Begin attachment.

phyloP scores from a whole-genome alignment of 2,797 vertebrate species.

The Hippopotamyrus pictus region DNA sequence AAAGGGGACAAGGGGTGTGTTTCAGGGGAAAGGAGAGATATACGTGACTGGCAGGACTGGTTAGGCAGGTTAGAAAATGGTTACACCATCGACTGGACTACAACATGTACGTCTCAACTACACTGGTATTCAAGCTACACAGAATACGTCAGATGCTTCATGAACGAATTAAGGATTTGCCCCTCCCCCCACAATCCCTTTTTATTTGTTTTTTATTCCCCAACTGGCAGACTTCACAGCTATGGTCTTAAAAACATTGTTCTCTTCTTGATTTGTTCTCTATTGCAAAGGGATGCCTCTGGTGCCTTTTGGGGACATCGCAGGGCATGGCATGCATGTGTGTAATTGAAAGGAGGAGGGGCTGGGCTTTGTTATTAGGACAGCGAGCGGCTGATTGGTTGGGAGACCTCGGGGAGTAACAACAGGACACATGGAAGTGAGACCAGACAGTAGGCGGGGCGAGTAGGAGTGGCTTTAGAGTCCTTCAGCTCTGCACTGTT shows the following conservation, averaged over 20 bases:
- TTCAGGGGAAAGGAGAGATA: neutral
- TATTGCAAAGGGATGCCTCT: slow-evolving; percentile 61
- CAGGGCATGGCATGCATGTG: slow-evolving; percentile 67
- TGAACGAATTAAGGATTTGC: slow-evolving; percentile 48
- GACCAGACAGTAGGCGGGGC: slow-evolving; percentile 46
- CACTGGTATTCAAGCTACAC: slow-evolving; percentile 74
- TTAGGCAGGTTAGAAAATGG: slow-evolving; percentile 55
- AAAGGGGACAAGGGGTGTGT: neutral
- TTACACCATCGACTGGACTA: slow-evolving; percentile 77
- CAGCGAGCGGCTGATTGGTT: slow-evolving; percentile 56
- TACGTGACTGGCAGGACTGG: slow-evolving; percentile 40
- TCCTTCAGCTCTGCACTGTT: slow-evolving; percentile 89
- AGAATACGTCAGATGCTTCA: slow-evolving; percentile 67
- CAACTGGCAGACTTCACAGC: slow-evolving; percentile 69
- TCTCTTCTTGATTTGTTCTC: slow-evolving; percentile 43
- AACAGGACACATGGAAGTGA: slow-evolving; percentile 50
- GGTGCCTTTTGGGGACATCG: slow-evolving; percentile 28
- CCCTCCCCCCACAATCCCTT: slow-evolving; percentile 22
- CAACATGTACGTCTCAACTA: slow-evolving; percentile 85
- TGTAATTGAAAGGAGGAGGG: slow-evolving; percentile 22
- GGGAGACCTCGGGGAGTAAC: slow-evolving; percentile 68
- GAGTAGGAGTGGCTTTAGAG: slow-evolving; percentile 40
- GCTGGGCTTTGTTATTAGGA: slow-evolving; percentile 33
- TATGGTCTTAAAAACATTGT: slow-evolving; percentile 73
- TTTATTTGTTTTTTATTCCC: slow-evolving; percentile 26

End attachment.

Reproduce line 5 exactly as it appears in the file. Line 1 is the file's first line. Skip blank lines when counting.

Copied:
- CAGGGCATGGCATGCATGTG: slow-evolving; percentile 67